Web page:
This unit is intended to allow the learner to gain a deeper understanding of the expertise, skills and behavior expected of a skilled practitioner, whether their position is generalist in nature or specialist, for instance L&D. It allows learners to come up with a personal development plan that addresses their personal and professional needs, following a self-assessment of learning and growth needs. In this regard, the CIPD has created a HR profession map (HRPM), identifying the expertise, skills set, and behaviors needed by professionals in human resources (HR) as well as learning and development (L&D) (CIPD, 2013). Therefore, the HRPM is a structure of activities that need to be done, items that need to be identified to become a competent human resource practitioner, and how to define and achieve it. The map provides important information about the organization’s HR functions. It also demonstrates relevant skills and experiences in all levels of human resource fields (Ulrich et al., 2015). The map was created, in essence, as a guide for HR practitioners on the standards agreed globally.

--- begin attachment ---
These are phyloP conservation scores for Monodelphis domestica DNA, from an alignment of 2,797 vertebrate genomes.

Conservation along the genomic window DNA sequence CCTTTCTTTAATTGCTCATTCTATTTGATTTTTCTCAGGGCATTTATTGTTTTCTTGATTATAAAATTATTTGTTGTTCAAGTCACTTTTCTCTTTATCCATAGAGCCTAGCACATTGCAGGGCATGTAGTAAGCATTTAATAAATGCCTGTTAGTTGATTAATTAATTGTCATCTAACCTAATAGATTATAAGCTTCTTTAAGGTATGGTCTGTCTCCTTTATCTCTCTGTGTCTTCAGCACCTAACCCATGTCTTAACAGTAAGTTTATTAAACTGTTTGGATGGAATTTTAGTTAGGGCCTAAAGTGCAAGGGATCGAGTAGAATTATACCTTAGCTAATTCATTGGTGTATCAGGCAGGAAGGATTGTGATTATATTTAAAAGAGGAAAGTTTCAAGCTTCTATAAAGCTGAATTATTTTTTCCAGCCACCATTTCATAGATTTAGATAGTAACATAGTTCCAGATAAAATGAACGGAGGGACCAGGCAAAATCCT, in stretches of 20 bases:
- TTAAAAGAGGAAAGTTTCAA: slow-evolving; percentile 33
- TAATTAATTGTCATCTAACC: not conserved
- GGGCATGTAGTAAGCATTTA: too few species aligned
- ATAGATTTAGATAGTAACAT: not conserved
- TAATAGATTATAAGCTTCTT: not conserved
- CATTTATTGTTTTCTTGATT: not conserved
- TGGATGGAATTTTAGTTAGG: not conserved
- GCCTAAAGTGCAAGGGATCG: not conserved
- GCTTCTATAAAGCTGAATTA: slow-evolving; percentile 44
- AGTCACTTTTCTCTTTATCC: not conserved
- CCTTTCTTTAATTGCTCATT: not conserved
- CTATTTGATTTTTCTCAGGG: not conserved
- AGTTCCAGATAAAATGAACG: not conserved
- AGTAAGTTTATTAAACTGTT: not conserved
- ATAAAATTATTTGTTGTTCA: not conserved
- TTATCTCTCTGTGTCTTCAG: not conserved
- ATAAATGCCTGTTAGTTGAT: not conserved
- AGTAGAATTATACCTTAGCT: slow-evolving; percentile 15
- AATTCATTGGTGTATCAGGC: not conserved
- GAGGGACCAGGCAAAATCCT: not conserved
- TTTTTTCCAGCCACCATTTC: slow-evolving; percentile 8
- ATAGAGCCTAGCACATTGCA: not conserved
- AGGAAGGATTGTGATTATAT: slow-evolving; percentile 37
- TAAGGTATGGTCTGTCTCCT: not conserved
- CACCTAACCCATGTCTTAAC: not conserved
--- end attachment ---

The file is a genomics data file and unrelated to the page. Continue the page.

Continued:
The HRPM comprises three vital components which include: the ten professional fields, the eight behaviors, the four bands and transitions. The 10 professional areas cover what a human resource manager needs to know and do; the eight behaviors relate to HR ways of conducting things; the four bands and transitions illustrate of the profession ‘s hierarchy (Ulrich et al., 2015). The band emphasizes ten professional areas at the four bands. They also match the eight vital behaviors anticipated from all professionals in the human resource profession. The ten professional areas explain what professionals should know and accomplish-they include: Organization design, insight, strategy and solution, employee engagement, employee relations, service, delivery and information, performance and reward, leading HR, resourcing and talent planning, organizational development, learning and developing talent (CIPD, 2013). Leading HR and insights, strategy and solutions form the two main professional fields, as they relate to all HR practitioners.